Though many speculate Feller may have earned more than 3,000 strikeouts in his career had he not left for war, the legendary Feller is still recognized as one of the game’s all-time great pitchers. In 1962, he was inducted into the Baseball Hall of Fame in Cooperstown, N.Y., becoming the first American Legion Baseball alumni to be inducted. The Legion presented Feller with a plaque recognizing him as the first Legion Baseball graduate to achieve the remarkable feat, although Feller later mentioned he should be giving the Legion a plaque for giving him an opportunity to play organized ball.
Despite his active life, Feller remained a constant figure in Legion Baseball by attending many Legion World Series games and signing countless autographs free of charge. During the 2009 Legion World Series in Fargo, N.D., Feller spoke during the pregame banquet to Legion players and even, at the age of 91, threw out the first pitch in front of thousands of standing and applauding fans.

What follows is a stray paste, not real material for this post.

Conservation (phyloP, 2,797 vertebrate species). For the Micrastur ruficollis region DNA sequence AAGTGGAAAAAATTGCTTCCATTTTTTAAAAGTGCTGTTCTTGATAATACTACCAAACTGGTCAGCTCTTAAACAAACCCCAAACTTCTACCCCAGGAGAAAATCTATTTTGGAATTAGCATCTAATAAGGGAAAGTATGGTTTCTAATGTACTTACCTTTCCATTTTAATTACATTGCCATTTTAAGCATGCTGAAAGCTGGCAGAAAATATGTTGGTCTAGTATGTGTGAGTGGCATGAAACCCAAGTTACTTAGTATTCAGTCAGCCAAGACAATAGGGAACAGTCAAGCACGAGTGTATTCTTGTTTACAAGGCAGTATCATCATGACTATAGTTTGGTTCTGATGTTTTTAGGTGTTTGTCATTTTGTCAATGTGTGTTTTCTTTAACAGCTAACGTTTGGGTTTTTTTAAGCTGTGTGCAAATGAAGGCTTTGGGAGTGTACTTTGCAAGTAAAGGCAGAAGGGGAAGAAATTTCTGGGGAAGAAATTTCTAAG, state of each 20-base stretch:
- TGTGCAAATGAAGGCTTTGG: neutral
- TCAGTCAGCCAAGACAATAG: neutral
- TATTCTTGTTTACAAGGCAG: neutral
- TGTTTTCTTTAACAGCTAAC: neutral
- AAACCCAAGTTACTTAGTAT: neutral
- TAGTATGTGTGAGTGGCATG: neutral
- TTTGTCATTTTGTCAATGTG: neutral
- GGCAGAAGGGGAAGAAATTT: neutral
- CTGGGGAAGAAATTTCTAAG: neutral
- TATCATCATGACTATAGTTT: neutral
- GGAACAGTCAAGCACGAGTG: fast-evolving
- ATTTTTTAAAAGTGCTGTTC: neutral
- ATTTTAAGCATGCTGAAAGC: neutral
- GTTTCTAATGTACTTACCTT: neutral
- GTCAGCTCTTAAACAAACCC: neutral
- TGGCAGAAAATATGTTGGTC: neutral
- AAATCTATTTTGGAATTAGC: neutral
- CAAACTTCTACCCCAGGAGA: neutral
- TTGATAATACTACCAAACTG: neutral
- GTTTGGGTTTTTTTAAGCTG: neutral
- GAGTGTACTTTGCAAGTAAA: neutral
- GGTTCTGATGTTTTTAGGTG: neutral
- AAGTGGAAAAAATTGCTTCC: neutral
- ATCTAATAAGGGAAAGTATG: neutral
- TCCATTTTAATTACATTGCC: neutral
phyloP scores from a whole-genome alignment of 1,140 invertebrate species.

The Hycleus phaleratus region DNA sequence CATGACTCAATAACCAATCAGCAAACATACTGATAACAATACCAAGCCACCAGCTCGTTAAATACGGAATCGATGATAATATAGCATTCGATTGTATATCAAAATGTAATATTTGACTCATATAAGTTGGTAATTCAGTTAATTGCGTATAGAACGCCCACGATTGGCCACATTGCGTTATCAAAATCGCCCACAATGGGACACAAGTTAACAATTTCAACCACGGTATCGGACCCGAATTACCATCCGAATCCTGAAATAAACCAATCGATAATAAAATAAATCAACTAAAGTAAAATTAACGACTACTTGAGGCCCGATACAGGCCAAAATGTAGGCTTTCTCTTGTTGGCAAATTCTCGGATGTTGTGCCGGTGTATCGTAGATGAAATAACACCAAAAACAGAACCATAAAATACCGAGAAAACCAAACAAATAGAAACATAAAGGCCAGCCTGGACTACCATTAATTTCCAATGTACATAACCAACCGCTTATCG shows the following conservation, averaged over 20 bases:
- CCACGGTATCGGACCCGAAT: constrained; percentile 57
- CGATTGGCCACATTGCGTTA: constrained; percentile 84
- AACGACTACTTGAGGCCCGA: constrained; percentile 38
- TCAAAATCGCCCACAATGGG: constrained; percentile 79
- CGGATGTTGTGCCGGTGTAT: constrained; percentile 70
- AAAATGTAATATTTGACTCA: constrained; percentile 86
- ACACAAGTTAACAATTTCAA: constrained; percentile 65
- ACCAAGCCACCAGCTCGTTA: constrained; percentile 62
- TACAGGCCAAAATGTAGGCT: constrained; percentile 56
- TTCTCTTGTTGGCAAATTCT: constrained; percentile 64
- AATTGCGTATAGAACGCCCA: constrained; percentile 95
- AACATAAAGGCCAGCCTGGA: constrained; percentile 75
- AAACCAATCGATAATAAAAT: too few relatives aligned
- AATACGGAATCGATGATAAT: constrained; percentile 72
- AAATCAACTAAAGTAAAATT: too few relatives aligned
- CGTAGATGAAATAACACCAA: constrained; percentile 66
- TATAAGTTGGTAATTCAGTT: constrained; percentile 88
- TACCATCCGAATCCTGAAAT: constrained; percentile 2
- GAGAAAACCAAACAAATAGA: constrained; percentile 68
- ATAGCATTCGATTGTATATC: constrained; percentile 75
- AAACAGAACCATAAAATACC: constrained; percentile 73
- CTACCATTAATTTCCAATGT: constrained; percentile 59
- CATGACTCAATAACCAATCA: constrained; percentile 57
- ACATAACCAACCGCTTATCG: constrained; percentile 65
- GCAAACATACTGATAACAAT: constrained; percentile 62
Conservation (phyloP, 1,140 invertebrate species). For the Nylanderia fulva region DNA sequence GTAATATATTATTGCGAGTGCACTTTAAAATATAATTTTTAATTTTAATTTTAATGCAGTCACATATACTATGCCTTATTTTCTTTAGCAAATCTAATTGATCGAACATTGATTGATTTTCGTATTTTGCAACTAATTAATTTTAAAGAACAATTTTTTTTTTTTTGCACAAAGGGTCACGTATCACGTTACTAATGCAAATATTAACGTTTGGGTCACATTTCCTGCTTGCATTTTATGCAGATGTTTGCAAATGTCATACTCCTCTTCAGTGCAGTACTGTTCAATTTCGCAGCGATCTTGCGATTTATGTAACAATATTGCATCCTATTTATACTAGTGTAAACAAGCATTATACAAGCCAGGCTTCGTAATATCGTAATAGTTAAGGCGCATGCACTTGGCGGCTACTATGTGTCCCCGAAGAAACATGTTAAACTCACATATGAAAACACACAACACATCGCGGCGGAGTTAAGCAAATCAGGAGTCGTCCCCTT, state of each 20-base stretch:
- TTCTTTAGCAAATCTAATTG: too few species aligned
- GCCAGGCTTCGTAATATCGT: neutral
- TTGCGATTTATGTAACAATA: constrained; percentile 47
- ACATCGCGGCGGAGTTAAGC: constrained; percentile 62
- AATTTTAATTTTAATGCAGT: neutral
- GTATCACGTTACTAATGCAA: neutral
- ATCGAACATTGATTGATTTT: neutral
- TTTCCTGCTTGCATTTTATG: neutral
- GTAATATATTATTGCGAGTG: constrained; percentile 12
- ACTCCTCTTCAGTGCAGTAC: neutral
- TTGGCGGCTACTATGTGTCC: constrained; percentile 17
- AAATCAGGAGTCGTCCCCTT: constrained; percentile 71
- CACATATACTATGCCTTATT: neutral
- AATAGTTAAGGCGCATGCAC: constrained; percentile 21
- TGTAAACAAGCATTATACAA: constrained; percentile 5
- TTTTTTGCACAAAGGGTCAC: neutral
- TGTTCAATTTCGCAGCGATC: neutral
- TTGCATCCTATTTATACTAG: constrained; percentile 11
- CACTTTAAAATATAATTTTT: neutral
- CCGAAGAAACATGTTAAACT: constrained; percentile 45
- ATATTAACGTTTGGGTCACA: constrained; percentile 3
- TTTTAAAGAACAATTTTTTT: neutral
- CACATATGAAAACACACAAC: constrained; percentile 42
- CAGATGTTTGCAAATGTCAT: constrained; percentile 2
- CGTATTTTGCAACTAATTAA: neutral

Because of his unending support, the Legion established the Bob Feller Pitching Award in 1978. The award is granted to a Legion player who earns the most strikeouts in a regional and national competition.
As the baseball fans remember a legendary player and a war hero, The American Legion calls to light his excellence on the field and off from an article that Feller wrote in June 1963 for the Legion Magazine.
USA Patriotism! recognizes David Griffith for his noble patriotic efforts!
David Griffith was severely wounded in Vietnam while serving his country with the Marines and now must rely on his wheelchair and walker for his mobility . . . and a computer terminal for his window on the world.
So, in response to the terrorist attacks on September 11, 2001, David Griffith, ignoring his ongoing pain, started a patriotic tribute at his site, pouring out his love of country every day that includes writing poetry all intended to lift up our brave troops, encourage all Americans, and preventing our troops from being forgotten or scorned as was done during the Vietnam War.
Recently, from the confines of his home as a shut-in, he organized his fellow senior citizens having his medical attendant deliver them to the local post office for mailing at his own expense.
Moreover, David Griffith currently keeps in contact (by email and mail) with over 150 Marines in Iraq from his bedroom desk every month. His reply to why is . . . "I don't want these kids coming home to a cold and unforgiving country this time like we did from Vietnam." (His reason should ring true to all Americans.)